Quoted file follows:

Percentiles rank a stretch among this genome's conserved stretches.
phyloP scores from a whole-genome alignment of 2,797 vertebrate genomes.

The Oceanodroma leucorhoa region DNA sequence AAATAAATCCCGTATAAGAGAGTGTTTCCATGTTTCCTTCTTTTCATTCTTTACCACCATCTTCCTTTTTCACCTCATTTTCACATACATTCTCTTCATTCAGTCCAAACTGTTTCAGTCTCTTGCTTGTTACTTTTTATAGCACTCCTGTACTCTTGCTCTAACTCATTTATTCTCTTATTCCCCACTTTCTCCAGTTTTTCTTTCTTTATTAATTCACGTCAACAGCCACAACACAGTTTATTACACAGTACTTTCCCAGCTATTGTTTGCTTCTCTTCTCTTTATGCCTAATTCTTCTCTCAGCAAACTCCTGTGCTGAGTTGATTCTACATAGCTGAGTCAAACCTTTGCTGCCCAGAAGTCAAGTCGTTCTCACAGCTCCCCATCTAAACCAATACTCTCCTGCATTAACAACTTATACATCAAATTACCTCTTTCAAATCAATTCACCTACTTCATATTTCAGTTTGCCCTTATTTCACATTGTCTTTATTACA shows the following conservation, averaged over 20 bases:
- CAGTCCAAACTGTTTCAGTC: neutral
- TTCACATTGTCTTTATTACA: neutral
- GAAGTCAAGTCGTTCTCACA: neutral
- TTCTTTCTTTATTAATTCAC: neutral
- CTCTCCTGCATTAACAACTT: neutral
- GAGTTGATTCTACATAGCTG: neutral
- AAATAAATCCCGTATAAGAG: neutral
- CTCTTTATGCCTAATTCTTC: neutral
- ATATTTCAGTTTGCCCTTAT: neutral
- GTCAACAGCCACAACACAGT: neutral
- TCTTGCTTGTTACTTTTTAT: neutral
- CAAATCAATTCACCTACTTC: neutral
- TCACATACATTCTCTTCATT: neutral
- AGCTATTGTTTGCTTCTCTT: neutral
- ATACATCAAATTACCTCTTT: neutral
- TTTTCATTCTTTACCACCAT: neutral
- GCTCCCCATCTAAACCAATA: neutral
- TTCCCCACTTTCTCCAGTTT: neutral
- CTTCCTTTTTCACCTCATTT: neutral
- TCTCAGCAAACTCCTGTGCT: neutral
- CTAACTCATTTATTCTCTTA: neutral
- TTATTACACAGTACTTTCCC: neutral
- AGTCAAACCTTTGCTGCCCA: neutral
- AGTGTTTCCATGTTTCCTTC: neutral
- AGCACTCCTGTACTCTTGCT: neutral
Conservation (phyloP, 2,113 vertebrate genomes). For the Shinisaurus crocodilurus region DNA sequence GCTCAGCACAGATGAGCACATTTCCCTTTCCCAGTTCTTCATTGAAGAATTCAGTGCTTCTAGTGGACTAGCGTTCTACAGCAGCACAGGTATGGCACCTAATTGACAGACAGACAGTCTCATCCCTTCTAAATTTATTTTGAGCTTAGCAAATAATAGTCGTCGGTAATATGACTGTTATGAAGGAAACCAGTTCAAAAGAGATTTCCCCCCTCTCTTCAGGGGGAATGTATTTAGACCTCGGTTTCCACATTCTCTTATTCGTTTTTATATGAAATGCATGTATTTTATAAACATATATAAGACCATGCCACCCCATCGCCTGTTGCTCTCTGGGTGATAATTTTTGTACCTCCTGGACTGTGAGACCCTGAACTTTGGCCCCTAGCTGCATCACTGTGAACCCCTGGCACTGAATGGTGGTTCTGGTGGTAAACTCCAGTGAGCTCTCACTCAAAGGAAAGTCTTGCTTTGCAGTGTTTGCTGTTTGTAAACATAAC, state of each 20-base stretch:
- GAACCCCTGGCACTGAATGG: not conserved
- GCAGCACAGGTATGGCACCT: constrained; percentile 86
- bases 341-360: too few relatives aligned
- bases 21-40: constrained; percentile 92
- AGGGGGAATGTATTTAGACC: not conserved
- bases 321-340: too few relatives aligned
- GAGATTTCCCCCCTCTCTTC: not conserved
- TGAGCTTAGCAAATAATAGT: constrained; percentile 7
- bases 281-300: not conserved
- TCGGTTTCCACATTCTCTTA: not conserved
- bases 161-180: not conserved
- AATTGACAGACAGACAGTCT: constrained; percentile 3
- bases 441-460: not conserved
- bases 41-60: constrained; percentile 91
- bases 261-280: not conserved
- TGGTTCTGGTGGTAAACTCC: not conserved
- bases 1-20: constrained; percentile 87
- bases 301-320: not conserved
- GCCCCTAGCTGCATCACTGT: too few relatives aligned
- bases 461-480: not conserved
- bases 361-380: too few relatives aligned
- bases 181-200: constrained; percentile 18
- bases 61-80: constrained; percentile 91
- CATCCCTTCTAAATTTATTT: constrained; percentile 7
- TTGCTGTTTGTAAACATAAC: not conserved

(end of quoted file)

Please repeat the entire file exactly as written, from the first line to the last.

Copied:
Percentiles rank a stretch among this genome's conserved stretches.
phyloP scores from a whole-genome alignment of 2,797 vertebrate genomes.

The Oceanodroma leucorhoa region DNA sequence AAATAAATCCCGTATAAGAGAGTGTTTCCATGTTTCCTTCTTTTCATTCTTTACCACCATCTTCCTTTTTCACCTCATTTTCACATACATTCTCTTCATTCAGTCCAAACTGTTTCAGTCTCTTGCTTGTTACTTTTTATAGCACTCCTGTACTCTTGCTCTAACTCATTTATTCTCTTATTCCCCACTTTCTCCAGTTTTTCTTTCTTTATTAATTCACGTCAACAGCCACAACACAGTTTATTACACAGTACTTTCCCAGCTATTGTTTGCTTCTCTTCTCTTTATGCCTAATTCTTCTCTCAGCAAACTCCTGTGCTGAGTTGATTCTACATAGCTGAGTCAAACCTTTGCTGCCCAGAAGTCAAGTCGTTCTCACAGCTCCCCATCTAAACCAATACTCTCCTGCATTAACAACTTATACATCAAATTACCTCTTTCAAATCAATTCACCTACTTCATATTTCAGTTTGCCCTTATTTCACATTGTCTTTATTACA shows the following conservation, averaged over 20 bases:
- CAGTCCAAACTGTTTCAGTC: neutral
- TTCACATTGTCTTTATTACA: neutral
- GAAGTCAAGTCGTTCTCACA: neutral
- TTCTTTCTTTATTAATTCAC: neutral
- CTCTCCTGCATTAACAACTT: neutral
- GAGTTGATTCTACATAGCTG: neutral
- AAATAAATCCCGTATAAGAG: neutral
- CTCTTTATGCCTAATTCTTC: neutral
- ATATTTCAGTTTGCCCTTAT: neutral
- GTCAACAGCCACAACACAGT: neutral
- TCTTGCTTGTTACTTTTTAT: neutral
- CAAATCAATTCACCTACTTC: neutral
- TCACATACATTCTCTTCATT: neutral
- AGCTATTGTTTGCTTCTCTT: neutral
- ATACATCAAATTACCTCTTT: neutral
- TTTTCATTCTTTACCACCAT: neutral
- GCTCCCCATCTAAACCAATA: neutral
- TTCCCCACTTTCTCCAGTTT: neutral
- CTTCCTTTTTCACCTCATTT: neutral
- TCTCAGCAAACTCCTGTGCT: neutral
- CTAACTCATTTATTCTCTTA: neutral
- TTATTACACAGTACTTTCCC: neutral
- AGTCAAACCTTTGCTGCCCA: neutral
- AGTGTTTCCATGTTTCCTTC: neutral
- AGCACTCCTGTACTCTTGCT: neutral
Conservation (phyloP, 2,113 vertebrate genomes). For the Shinisaurus crocodilurus region DNA sequence GCTCAGCACAGATGAGCACATTTCCCTTTCCCAGTTCTTCATTGAAGAATTCAGTGCTTCTAGTGGACTAGCGTTCTACAGCAGCACAGGTATGGCACCTAATTGACAGACAGACAGTCTCATCCCTTCTAAATTTATTTTGAGCTTAGCAAATAATAGTCGTCGGTAATATGACTGTTATGAAGGAAACCAGTTCAAAAGAGATTTCCCCCCTCTCTTCAGGGGGAATGTATTTAGACCTCGGTTTCCACATTCTCTTATTCGTTTTTATATGAAATGCATGTATTTTATAAACATATATAAGACCATGCCACCCCATCGCCTGTTGCTCTCTGGGTGATAATTTTTGTACCTCCTGGACTGTGAGACCCTGAACTTTGGCCCCTAGCTGCATCACTGTGAACCCCTGGCACTGAATGGTGGTTCTGGTGGTAAACTCCAGTGAGCTCTCACTCAAAGGAAAGTCTTGCTTTGCAGTGTTTGCTGTTTGTAAACATAAC, state of each 20-base stretch:
- GAACCCCTGGCACTGAATGG: not conserved
- GCAGCACAGGTATGGCACCT: constrained; percentile 86
- bases 341-360: too few relatives aligned
- bases 21-40: constrained; percentile 92
- AGGGGGAATGTATTTAGACC: not conserved
- bases 321-340: too few relatives aligned
- GAGATTTCCCCCCTCTCTTC: not conserved
- TGAGCTTAGCAAATAATAGT: constrained; percentile 7
- bases 281-300: not conserved
- TCGGTTTCCACATTCTCTTA: not conserved
- bases 161-180: not conserved
- AATTGACAGACAGACAGTCT: constrained; percentile 3
- bases 441-460: not conserved
- bases 41-60: constrained; percentile 91
- bases 261-280: not conserved
- TGGTTCTGGTGGTAAACTCC: not conserved
- bases 1-20: constrained; percentile 87
- bases 301-320: not conserved
- GCCCCTAGCTGCATCACTGT: too few relatives aligned
- bases 461-480: not conserved
- bases 361-380: too few relatives aligned
- bases 181-200: constrained; percentile 18
- bases 61-80: constrained; percentile 91
- CATCCCTTCTAAATTTATTT: constrained; percentile 7
- TTGCTGTTTGTAAACATAAC: not conserved